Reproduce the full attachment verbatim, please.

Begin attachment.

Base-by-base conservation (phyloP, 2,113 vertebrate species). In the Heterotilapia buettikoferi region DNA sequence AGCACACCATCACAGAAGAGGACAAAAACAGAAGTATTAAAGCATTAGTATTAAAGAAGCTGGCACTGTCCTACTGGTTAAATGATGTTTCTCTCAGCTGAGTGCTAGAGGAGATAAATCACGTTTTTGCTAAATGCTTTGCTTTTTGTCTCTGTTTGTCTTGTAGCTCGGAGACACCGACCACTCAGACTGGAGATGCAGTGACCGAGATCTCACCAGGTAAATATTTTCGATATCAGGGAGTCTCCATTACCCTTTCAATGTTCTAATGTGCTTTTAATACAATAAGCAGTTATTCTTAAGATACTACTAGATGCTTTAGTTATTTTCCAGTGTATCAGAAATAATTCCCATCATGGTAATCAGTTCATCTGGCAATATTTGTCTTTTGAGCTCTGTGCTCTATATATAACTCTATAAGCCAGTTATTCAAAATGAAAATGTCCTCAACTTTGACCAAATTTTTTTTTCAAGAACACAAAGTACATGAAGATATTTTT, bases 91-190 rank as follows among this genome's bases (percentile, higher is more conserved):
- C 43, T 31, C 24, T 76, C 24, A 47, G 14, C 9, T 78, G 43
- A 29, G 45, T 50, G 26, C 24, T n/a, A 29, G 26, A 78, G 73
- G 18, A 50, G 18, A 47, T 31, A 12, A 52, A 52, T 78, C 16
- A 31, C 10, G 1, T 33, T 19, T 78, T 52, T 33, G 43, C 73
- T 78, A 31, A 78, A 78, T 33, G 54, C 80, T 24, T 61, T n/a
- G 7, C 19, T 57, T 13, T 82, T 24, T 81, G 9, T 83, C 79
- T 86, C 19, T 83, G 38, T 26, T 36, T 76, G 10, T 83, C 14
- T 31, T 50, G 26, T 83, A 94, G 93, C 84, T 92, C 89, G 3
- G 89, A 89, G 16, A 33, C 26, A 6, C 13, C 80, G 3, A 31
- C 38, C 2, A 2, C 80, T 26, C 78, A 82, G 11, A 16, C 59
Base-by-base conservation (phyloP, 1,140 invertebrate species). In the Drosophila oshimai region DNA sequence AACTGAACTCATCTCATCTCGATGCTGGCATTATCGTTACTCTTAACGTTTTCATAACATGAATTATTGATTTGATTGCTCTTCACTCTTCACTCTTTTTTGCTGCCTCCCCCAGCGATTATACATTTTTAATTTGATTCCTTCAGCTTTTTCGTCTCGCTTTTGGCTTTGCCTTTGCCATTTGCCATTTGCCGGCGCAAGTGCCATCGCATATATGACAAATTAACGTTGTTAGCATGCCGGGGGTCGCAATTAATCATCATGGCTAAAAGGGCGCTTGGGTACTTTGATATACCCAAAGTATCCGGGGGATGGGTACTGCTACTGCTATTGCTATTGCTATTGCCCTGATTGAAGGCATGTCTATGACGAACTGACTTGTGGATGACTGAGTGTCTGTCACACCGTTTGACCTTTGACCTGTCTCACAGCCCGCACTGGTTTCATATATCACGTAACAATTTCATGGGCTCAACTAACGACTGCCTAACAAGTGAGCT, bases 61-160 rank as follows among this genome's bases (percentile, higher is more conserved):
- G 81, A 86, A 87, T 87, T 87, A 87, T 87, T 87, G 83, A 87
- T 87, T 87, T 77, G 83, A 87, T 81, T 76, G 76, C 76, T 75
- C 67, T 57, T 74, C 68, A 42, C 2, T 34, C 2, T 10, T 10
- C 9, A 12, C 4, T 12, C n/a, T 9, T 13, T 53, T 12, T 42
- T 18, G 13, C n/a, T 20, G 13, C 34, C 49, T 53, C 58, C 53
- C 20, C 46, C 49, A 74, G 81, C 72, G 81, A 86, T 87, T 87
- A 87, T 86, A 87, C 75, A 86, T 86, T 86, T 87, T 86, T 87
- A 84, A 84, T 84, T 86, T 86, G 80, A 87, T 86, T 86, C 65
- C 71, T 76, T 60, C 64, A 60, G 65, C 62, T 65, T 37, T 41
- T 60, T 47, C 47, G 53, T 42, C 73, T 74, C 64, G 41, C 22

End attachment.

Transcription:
Base-by-base conservation (phyloP, 2,113 vertebrate species). In the Heterotilapia buettikoferi region DNA sequence AGCACACCATCACAGAAGAGGACAAAAACAGAAGTATTAAAGCATTAGTATTAAAGAAGCTGGCACTGTCCTACTGGTTAAATGATGTTTCTCTCAGCTGAGTGCTAGAGGAGATAAATCACGTTTTTGCTAAATGCTTTGCTTTTTGTCTCTGTTTGTCTTGTAGCTCGGAGACACCGACCACTCAGACTGGAGATGCAGTGACCGAGATCTCACCAGGTAAATATTTTCGATATCAGGGAGTCTCCATTACCCTTTCAATGTTCTAATGTGCTTTTAATACAATAAGCAGTTATTCTTAAGATACTACTAGATGCTTTAGTTATTTTCCAGTGTATCAGAAATAATTCCCATCATGGTAATCAGTTCATCTGGCAATATTTGTCTTTTGAGCTCTGTGCTCTATATATAACTCTATAAGCCAGTTATTCAAAATGAAAATGTCCTCAACTTTGACCAAATTTTTTTTTCAAGAACACAAAGTACATGAAGATATTTTT, bases 91-190 rank as follows among this genome's bases (percentile, higher is more conserved):
- C 43, T 31, C 24, T 76, C 24, A 47, G 14, C 9, T 78, G 43
- A 29, G 45, T 50, G 26, C 24, T n/a, A 29, G 26, A 78, G 73
- G 18, A 50, G 18, A 47, T 31, A 12, A 52, A 52, T 78, C 16
- A 31, C 10, G 1, T 33, T 19, T 78, T 52, T 33, G 43, C 73
- T 78, A 31, A 78, A 78, T 33, G 54, C 80, T 24, T 61, T n/a
- G 7, C 19, T 57, T 13, T 82, T 24, T 81, G 9, T 83, C 79
- T 86, C 19, T 83, G 38, T 26, T 36, T 76, G 10, T 83, C 14
- T 31, T 50, G 26, T 83, A 94, G 93, C 84, T 92, C 89, G 3
- G 89, A 89, G 16, A 33, C 26, A 6, C 13, C 80, G 3, A 31
- C 38, C 2, A 2, C 80, T 26, C 78, A 82, G 11, A 16, C 59
Base-by-base conservation (phyloP, 1,140 invertebrate species). In the Drosophila oshimai region DNA sequence AACTGAACTCATCTCATCTCGATGCTGGCATTATCGTTACTCTTAACGTTTTCATAACATGAATTATTGATTTGATTGCTCTTCACTCTTCACTCTTTTTTGCTGCCTCCCCCAGCGATTATACATTTTTAATTTGATTCCTTCAGCTTTTTCGTCTCGCTTTTGGCTTTGCCTTTGCCATTTGCCATTTGCCGGCGCAAGTGCCATCGCATATATGACAAATTAACGTTGTTAGCATGCCGGGGGTCGCAATTAATCATCATGGCTAAAAGGGCGCTTGGGTACTTTGATATACCCAAAGTATCCGGGGGATGGGTACTGCTACTGCTATTGCTATTGCTATTGCCCTGATTGAAGGCATGTCTATGACGAACTGACTTGTGGATGACTGAGTGTCTGTCACACCGTTTGACCTTTGACCTGTCTCACAGCCCGCACTGGTTTCATATATCACGTAACAATTTCATGGGCTCAACTAACGACTGCCTAACAAGTGAGCT, bases 61-160 rank as follows among this genome's bases (percentile, higher is more conserved):
- G 81, A 86, A 87, T 87, T 87, A 87, T 87, T 87, G 83, A 87
- T 87, T 87, T 77, G 83, A 87, T 81, T 76, G 76, C 76, T 75
- C 67, T 57, T 74, C 68, A 42, C 2, T 34, C 2, T 10, T 10
- C 9, A 12, C 4, T 12, C n/a, T 9, T 13, T 53, T 12, T 42
- T 18, G 13, C n/a, T 20, G 13, C 34, C 49, T 53, C 58, C 53
- C 20, C 46, C 49, A 74, G 81, C 72, G 81, A 86, T 87, T 87
- A 87, T 86, A 87, C 75, A 86, T 86, T 86, T 87, T 86, T 87
- A 84, A 84, T 84, T 86, T 86, G 80, A 87, T 86, T 86, C 65
- C 71, T 76, T 60, C 64, A 60, G 65, C 62, T 65, T 37, T 41
- T 60, T 47, C 47, G 53, T 42, C 73, T 74, C 64, G 41, C 22